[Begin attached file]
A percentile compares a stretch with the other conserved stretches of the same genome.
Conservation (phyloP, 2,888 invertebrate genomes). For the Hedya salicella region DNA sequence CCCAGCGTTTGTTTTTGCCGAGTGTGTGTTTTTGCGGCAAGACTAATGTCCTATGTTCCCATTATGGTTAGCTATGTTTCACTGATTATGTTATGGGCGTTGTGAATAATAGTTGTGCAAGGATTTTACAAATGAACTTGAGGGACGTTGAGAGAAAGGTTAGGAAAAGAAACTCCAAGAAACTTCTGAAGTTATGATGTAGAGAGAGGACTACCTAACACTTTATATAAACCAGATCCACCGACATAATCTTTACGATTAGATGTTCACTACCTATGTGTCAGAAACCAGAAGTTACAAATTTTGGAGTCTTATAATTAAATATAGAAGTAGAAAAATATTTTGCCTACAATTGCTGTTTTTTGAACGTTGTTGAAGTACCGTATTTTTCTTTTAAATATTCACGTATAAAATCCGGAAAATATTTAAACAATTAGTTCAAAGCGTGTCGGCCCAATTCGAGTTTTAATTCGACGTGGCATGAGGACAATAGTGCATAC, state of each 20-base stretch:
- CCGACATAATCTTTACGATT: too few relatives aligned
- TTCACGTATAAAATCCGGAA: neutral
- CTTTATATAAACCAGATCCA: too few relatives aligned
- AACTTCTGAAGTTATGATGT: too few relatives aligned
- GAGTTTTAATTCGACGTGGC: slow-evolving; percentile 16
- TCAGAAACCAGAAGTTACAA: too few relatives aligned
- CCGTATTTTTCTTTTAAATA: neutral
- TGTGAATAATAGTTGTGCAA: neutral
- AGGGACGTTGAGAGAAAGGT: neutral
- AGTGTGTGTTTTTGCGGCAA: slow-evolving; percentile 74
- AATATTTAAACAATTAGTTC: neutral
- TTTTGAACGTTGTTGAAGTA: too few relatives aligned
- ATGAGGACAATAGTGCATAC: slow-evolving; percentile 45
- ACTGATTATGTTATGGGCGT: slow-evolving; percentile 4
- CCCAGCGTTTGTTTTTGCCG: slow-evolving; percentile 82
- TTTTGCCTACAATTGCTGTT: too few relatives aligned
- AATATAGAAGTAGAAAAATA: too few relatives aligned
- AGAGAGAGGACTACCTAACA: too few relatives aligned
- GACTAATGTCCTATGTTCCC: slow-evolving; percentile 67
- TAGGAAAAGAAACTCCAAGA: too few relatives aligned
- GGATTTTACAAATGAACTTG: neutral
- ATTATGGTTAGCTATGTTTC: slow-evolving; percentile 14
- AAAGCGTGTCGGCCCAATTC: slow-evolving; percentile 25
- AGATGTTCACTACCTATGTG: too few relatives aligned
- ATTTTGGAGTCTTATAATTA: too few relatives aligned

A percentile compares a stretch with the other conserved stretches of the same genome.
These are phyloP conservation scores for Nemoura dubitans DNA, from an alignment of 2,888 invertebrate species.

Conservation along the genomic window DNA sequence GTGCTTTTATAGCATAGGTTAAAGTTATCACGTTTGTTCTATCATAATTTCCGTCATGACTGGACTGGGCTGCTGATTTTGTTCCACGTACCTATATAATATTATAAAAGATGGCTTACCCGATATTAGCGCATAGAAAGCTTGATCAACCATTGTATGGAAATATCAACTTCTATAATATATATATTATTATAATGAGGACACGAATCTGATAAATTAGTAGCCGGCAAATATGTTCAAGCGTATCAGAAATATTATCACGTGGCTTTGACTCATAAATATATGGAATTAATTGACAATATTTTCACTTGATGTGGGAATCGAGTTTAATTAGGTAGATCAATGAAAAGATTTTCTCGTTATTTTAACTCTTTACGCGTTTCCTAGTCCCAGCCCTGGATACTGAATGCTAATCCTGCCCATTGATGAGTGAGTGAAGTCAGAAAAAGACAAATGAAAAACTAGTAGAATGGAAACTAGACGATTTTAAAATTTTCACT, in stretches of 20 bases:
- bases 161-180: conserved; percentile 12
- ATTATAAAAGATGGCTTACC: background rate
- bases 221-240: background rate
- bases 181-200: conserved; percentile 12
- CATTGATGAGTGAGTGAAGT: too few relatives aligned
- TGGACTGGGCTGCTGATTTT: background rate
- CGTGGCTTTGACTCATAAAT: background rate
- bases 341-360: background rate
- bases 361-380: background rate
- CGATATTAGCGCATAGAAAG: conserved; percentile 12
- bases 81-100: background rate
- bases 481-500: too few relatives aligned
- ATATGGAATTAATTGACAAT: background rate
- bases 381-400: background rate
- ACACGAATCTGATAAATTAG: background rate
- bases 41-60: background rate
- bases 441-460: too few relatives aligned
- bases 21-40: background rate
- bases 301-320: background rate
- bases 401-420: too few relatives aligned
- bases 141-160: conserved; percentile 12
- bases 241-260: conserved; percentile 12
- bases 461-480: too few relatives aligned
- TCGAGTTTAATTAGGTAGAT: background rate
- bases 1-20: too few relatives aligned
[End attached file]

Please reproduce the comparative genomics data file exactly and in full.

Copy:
A percentile compares a stretch with the other conserved stretches of the same genome.
Conservation (phyloP, 2,888 invertebrate genomes). For the Hedya salicella region DNA sequence CCCAGCGTTTGTTTTTGCCGAGTGTGTGTTTTTGCGGCAAGACTAATGTCCTATGTTCCCATTATGGTTAGCTATGTTTCACTGATTATGTTATGGGCGTTGTGAATAATAGTTGTGCAAGGATTTTACAAATGAACTTGAGGGACGTTGAGAGAAAGGTTAGGAAAAGAAACTCCAAGAAACTTCTGAAGTTATGATGTAGAGAGAGGACTACCTAACACTTTATATAAACCAGATCCACCGACATAATCTTTACGATTAGATGTTCACTACCTATGTGTCAGAAACCAGAAGTTACAAATTTTGGAGTCTTATAATTAAATATAGAAGTAGAAAAATATTTTGCCTACAATTGCTGTTTTTTGAACGTTGTTGAAGTACCGTATTTTTCTTTTAAATATTCACGTATAAAATCCGGAAAATATTTAAACAATTAGTTCAAAGCGTGTCGGCCCAATTCGAGTTTTAATTCGACGTGGCATGAGGACAATAGTGCATAC, state of each 20-base stretch:
- CCGACATAATCTTTACGATT: too few relatives aligned
- TTCACGTATAAAATCCGGAA: neutral
- CTTTATATAAACCAGATCCA: too few relatives aligned
- AACTTCTGAAGTTATGATGT: too few relatives aligned
- GAGTTTTAATTCGACGTGGC: slow-evolving; percentile 16
- TCAGAAACCAGAAGTTACAA: too few relatives aligned
- CCGTATTTTTCTTTTAAATA: neutral
- TGTGAATAATAGTTGTGCAA: neutral
- AGGGACGTTGAGAGAAAGGT: neutral
- AGTGTGTGTTTTTGCGGCAA: slow-evolving; percentile 74
- AATATTTAAACAATTAGTTC: neutral
- TTTTGAACGTTGTTGAAGTA: too few relatives aligned
- ATGAGGACAATAGTGCATAC: slow-evolving; percentile 45
- ACTGATTATGTTATGGGCGT: slow-evolving; percentile 4
- CCCAGCGTTTGTTTTTGCCG: slow-evolving; percentile 82
- TTTTGCCTACAATTGCTGTT: too few relatives aligned
- AATATAGAAGTAGAAAAATA: too few relatives aligned
- AGAGAGAGGACTACCTAACA: too few relatives aligned
- GACTAATGTCCTATGTTCCC: slow-evolving; percentile 67
- TAGGAAAAGAAACTCCAAGA: too few relatives aligned
- GGATTTTACAAATGAACTTG: neutral
- ATTATGGTTAGCTATGTTTC: slow-evolving; percentile 14
- AAAGCGTGTCGGCCCAATTC: slow-evolving; percentile 25
- AGATGTTCACTACCTATGTG: too few relatives aligned
- ATTTTGGAGTCTTATAATTA: too few relatives aligned

A percentile compares a stretch with the other conserved stretches of the same genome.
These are phyloP conservation scores for Nemoura dubitans DNA, from an alignment of 2,888 invertebrate species.

Conservation along the genomic window DNA sequence GTGCTTTTATAGCATAGGTTAAAGTTATCACGTTTGTTCTATCATAATTTCCGTCATGACTGGACTGGGCTGCTGATTTTGTTCCACGTACCTATATAATATTATAAAAGATGGCTTACCCGATATTAGCGCATAGAAAGCTTGATCAACCATTGTATGGAAATATCAACTTCTATAATATATATATTATTATAATGAGGACACGAATCTGATAAATTAGTAGCCGGCAAATATGTTCAAGCGTATCAGAAATATTATCACGTGGCTTTGACTCATAAATATATGGAATTAATTGACAATATTTTCACTTGATGTGGGAATCGAGTTTAATTAGGTAGATCAATGAAAAGATTTTCTCGTTATTTTAACTCTTTACGCGTTTCCTAGTCCCAGCCCTGGATACTGAATGCTAATCCTGCCCATTGATGAGTGAGTGAAGTCAGAAAAAGACAAATGAAAAACTAGTAGAATGGAAACTAGACGATTTTAAAATTTTCACT, in stretches of 20 bases:
- bases 161-180: conserved; percentile 12
- ATTATAAAAGATGGCTTACC: background rate
- bases 221-240: background rate
- bases 181-200: conserved; percentile 12
- CATTGATGAGTGAGTGAAGT: too few relatives aligned
- TGGACTGGGCTGCTGATTTT: background rate
- CGTGGCTTTGACTCATAAAT: background rate
- bases 341-360: background rate
- bases 361-380: background rate
- CGATATTAGCGCATAGAAAG: conserved; percentile 12
- bases 81-100: background rate
- bases 481-500: too few relatives aligned
- ATATGGAATTAATTGACAAT: background rate
- bases 381-400: background rate
- ACACGAATCTGATAAATTAG: background rate
- bases 41-60: background rate
- bases 441-460: too few relatives aligned
- bases 21-40: background rate
- bases 301-320: background rate
- bases 401-420: too few relatives aligned
- bases 141-160: conserved; percentile 12
- bases 241-260: conserved; percentile 12
- bases 461-480: too few relatives aligned
- TCGAGTTTAATTAGGTAGAT: background rate
- bases 1-20: too few relatives aligned